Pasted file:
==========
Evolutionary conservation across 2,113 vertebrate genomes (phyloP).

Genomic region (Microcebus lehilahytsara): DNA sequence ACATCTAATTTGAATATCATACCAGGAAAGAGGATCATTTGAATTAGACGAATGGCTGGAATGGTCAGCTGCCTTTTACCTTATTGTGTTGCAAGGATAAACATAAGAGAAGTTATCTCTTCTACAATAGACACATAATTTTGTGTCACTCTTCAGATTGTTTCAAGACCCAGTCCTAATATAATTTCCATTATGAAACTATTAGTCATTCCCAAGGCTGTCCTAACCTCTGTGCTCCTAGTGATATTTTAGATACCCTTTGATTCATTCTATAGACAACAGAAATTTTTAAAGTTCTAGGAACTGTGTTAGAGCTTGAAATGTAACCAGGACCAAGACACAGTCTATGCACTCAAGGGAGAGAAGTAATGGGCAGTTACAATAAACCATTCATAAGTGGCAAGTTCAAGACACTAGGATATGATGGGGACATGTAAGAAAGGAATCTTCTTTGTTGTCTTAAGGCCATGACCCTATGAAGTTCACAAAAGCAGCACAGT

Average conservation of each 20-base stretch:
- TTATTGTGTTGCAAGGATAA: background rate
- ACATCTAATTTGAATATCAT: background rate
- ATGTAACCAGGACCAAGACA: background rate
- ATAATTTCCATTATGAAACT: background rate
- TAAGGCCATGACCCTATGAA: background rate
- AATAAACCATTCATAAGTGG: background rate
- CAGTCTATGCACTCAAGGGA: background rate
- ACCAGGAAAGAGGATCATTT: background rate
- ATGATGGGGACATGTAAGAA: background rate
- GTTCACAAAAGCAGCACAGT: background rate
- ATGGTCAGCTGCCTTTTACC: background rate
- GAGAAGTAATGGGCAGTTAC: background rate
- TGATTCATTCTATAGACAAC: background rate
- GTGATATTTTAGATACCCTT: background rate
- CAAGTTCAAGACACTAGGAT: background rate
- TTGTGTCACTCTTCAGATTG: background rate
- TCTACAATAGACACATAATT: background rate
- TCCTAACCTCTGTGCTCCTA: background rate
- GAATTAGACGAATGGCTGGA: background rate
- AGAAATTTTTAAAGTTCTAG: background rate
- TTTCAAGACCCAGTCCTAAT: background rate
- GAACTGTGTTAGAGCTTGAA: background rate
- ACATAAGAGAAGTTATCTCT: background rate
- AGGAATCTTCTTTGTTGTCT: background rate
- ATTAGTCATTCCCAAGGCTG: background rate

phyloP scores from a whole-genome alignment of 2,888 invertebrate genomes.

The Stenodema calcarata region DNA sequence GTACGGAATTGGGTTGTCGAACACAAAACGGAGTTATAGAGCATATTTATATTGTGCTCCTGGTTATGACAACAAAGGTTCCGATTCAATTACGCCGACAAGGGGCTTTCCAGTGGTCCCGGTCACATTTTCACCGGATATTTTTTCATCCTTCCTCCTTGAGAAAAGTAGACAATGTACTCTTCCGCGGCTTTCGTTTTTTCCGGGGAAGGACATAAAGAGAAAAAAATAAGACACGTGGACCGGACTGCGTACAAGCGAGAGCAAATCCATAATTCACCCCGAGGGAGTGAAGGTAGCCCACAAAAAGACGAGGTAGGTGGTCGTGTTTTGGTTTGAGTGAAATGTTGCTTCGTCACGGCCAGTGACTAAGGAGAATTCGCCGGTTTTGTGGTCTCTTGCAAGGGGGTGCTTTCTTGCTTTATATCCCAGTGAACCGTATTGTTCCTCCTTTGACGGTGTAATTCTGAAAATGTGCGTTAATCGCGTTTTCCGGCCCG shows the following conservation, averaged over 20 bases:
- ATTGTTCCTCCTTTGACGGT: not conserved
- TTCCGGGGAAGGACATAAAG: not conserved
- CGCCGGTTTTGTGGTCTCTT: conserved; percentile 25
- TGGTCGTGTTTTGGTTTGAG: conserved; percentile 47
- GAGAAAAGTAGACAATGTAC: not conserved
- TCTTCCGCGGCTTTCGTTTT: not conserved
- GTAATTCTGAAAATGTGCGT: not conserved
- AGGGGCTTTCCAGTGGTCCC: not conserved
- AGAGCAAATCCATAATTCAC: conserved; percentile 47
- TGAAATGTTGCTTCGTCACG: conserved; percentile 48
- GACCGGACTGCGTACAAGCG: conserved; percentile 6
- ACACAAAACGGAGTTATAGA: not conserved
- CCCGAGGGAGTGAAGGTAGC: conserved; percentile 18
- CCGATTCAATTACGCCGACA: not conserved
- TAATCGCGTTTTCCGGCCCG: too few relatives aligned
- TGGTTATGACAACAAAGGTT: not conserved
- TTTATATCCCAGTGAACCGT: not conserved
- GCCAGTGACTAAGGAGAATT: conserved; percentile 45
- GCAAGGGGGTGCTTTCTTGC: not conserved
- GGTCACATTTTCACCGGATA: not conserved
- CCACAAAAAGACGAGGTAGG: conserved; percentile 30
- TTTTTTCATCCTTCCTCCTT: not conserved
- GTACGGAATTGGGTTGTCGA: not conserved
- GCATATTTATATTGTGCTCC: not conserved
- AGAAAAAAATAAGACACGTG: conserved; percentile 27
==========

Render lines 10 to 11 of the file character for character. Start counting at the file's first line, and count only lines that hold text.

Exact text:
- CAGTCTATGCACTCAAGGGA: background rate
- ACCAGGAAAGAGGATCATTT: background rate